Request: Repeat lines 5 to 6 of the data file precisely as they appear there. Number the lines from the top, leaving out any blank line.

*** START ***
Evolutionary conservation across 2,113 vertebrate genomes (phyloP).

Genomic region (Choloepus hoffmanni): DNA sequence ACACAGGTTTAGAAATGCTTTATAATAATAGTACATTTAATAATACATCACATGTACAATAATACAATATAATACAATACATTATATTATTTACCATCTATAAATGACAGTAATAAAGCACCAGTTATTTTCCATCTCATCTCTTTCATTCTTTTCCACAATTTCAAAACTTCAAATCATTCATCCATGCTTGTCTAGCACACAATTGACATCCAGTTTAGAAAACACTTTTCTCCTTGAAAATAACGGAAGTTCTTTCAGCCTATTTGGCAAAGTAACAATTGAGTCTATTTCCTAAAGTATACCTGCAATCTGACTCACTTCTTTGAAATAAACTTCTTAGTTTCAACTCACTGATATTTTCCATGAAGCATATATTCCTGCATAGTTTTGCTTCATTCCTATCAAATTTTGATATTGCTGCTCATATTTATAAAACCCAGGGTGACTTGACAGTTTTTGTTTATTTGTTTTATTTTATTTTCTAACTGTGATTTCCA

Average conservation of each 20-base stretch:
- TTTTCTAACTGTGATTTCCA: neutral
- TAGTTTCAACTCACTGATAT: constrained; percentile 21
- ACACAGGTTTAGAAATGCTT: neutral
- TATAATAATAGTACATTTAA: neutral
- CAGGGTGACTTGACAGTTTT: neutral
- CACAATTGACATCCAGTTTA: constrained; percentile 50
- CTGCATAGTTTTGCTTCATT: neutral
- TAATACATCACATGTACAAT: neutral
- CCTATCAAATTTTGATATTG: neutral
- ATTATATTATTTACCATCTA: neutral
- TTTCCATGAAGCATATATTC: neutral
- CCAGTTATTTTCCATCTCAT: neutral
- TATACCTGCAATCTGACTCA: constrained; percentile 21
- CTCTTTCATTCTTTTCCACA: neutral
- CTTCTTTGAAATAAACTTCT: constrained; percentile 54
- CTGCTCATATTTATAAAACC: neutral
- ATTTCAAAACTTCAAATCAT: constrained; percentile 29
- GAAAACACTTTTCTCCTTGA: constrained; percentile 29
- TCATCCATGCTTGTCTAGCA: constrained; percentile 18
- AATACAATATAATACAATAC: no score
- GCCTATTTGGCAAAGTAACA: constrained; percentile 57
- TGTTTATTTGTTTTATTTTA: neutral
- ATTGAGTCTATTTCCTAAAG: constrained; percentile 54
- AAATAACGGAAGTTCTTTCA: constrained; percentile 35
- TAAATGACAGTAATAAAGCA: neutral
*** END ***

- TAGTTTCAACTCACTGATAT: constrained; percentile 21
- ACACAGGTTTAGAAATGCTT: neutral